Was it a contaminated bagged lettuce mix that caused a foodborne outbreak that has now made 400 people sick in 16 states, including Minnesota? Or was it something else?
More than a month after the first illnesses caused by a foodborne parasite known as cyclospora were reported in Iowa, state health officials there and in Nebraska released the results of their outbreak investigations last week. The culprit, according to them, at least, was a bagged salad mix that consumers could have been exposed to at restaurants or grocery stores.
Consumers normally can breathe a sigh of relief when health officials pinpoint an outbreak’s source. Products that likely made people sick will be pulled off store shelves and out of restaurants. Those who have become ill can connect the dots of what they’ve eaten and where they’ve eaten and get the medical care they need.
But last week’s bagged lettuce announcement by these states’ health officials inspired far more questions than confidence that the outbreak culprit has been nailed down and that the investigation is progressing as it should. The announcement also underscored public health experts’ growing concerns — former Minnesota state epidemiologist Michael Osterholm is among those sounding the alarm — about the investigation’s time frame, methodology and accountability.
Soon after Wednesday’s announcement, statements from the U.S. Food and Drug Administration and the U.S. Centers for Disease Control and Prevention suggested strongly that these leading food safety agencies aren’t fully on board with the conclusion reached by the two states.
While initial statements from both federal agencies were difficult to interpret — and looked like an attempt to save face for Iowa and Nebraska officials by glossing over differences — eventually, the agencies made it clear when contacted by an editorial writer that the outbreak has not yet been solved.
“The states of Iowa and Nebraska have announced the results of their analysis in their respective states. FDA has been working to combine the Iowa and Nebraska information with information collected from other affected states with the goal of identifying a specific food item linked to the illnesses,’’ said FDA spokeswoman Theresa Eisenman on Thursday afternoon.
Iowa and Nebraska officials’ refusal to name restaurants or the supplier that may have sold contaminated products also raises unflattering questions about whether these state health officials’ priority is protecting consumers or protecting industry. While Iowa officials cite state laws that limit them from naming businesses caught up in outbreaks, it appears they have leeway to do so if the information is needed to protect the public.
Given that this outbreak’s bug can cause severe diarrhea lasting for a month and can cause weight loss of 10 to 20 pounds, consumers should be given the information they need to determine if they’ve been exposed and need medical care. Twenty-two people have been hospitalized in the current outbreak.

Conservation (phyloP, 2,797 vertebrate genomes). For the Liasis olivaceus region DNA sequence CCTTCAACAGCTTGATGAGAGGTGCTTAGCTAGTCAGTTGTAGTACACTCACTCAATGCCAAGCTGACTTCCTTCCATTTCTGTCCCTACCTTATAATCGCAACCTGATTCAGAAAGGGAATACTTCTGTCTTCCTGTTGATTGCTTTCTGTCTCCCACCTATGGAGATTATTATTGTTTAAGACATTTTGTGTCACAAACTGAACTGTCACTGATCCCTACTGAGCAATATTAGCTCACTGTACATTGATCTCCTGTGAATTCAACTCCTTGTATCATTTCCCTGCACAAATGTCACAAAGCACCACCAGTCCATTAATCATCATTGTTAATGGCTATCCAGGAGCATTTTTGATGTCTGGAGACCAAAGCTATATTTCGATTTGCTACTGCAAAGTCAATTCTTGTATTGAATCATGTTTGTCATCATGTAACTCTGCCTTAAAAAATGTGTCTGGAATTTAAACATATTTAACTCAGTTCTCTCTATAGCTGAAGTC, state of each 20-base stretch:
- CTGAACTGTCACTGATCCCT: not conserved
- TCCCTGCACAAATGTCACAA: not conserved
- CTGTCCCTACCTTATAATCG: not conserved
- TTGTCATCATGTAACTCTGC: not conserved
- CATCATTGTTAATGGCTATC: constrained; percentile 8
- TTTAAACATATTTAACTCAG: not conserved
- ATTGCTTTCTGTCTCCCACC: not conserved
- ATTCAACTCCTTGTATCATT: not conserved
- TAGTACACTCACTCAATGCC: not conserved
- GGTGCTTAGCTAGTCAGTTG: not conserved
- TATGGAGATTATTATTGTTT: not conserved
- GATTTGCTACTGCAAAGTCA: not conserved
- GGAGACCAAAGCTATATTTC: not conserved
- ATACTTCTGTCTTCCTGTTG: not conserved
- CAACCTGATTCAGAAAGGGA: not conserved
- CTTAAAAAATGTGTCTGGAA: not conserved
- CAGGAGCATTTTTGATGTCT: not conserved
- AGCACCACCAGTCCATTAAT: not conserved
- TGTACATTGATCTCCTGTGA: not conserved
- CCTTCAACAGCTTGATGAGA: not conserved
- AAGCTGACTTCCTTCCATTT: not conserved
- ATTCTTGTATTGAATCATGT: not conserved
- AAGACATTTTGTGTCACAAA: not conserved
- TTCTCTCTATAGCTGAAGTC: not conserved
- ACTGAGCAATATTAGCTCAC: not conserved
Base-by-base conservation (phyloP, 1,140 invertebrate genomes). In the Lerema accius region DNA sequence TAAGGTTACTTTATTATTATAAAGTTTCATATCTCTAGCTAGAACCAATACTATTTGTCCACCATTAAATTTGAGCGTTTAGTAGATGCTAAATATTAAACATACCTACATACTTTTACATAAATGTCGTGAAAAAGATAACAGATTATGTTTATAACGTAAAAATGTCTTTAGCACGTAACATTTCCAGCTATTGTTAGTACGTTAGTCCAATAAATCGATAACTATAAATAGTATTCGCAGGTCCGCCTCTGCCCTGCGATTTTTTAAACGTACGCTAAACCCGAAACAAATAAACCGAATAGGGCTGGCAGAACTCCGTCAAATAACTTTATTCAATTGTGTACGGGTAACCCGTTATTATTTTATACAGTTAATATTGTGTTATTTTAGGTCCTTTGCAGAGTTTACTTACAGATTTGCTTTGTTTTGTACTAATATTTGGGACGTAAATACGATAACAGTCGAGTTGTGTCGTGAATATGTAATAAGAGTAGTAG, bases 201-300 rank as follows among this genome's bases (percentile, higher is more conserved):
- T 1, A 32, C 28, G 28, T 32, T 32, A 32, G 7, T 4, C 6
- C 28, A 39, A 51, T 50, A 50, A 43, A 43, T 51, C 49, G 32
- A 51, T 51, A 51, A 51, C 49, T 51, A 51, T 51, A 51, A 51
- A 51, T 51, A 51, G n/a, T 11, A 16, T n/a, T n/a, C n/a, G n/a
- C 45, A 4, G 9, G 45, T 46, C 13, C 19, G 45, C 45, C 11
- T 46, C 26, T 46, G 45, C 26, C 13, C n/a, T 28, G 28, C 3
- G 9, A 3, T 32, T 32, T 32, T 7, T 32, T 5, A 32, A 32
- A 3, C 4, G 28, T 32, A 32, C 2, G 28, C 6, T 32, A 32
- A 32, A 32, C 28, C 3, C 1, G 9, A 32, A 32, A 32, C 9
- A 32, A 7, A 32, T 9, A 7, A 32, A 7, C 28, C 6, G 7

On Friday afternoon, the FDA stepped into the information gap somewhat. While still saying only that the Iowa-Nebraska investigation had linked the salad mix to the outbreak, the agency said it had found that “illness clusters” at restaurants in those two states were traced to a common supplier, Taylor Farms de Mexico. The agency on Friday then confirmed that patrons of Olive Garden and Red Lobster restaurants in those two states were included in the illness clusters .
It’s frustrating from a Minnesota perspective to watch the investigation unfold just to the south. This state’s foodborne disease investigators have an international reputation for cracking outbreaks with speed and accuracy — salmonella cases involving peppers and peanut butter are two high-profile recent examples.
While state lines and other jurisdictional issues can create counterproductive barriers in investigations, the need to quickly trace the source of an outbreak means that everyone who works in public health is on the same team. As the cyclospora outbreak continues, this page hopes that federal officials and Iowa and Nebraska investigators will tap into Minnesota’s willingness to work with its neighbors.
In the months ahead, the cyclospora outbreak’s lead investigators also should take advantage of a Minnesota-made measure within the new federal Food Safety Modernization Act. Thanks to Sen. Amy Klobuchar’s work on this law, newly established regional food safety “centers of excellence” provide an unprecedented opportunity to retrospectively analyze outbreak investigations and to identify ways to improve in the future.
Minnesota has one of these centers, and lawmakers from across the Midwest should be pressing Iowa and Nebraska officials to use it. Food safety experts have long been urging this type of post-outbreak analysis, and the cyclospora outbreak is a compelling example of why this should be done. The important lessons learned would help the entire public health system respond more effectively — and potentially save lives — when the next foodborne outbreak occurs.